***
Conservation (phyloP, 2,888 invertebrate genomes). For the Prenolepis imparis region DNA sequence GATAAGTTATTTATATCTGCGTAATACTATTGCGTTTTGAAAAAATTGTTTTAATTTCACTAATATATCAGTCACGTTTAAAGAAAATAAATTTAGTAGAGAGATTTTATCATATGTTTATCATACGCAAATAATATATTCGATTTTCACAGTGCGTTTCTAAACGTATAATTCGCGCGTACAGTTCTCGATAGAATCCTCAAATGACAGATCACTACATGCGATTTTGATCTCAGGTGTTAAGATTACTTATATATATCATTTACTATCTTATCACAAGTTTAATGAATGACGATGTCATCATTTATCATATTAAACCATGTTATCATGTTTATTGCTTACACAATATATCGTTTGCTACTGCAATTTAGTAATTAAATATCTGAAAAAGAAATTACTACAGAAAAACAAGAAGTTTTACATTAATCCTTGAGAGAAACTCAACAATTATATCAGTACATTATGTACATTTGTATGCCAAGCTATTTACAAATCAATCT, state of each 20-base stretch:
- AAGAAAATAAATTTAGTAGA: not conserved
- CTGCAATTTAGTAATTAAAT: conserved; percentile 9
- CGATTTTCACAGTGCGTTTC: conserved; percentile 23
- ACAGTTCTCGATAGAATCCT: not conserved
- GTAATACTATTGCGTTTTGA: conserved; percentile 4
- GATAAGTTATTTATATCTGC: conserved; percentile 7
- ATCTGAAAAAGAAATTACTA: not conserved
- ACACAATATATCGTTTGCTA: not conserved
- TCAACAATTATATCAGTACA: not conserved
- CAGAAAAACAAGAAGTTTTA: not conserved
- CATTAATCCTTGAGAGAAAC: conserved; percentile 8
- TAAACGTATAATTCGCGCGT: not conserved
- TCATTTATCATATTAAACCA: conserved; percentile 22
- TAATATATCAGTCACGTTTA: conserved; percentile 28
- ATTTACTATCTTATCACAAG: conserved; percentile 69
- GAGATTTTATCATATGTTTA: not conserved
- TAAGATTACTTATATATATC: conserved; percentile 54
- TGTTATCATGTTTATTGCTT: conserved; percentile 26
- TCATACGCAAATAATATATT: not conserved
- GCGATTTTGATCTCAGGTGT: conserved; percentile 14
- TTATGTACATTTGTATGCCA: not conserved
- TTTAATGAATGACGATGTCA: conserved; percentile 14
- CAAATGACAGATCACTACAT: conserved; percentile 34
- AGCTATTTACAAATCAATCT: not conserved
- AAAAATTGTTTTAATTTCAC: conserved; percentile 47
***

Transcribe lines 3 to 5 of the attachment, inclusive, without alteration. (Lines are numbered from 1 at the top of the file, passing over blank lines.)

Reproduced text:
- CTGCAATTTAGTAATTAAAT: conserved; percentile 9
- CGATTTTCACAGTGCGTTTC: conserved; percentile 23
- ACAGTTCTCGATAGAATCCT: not conserved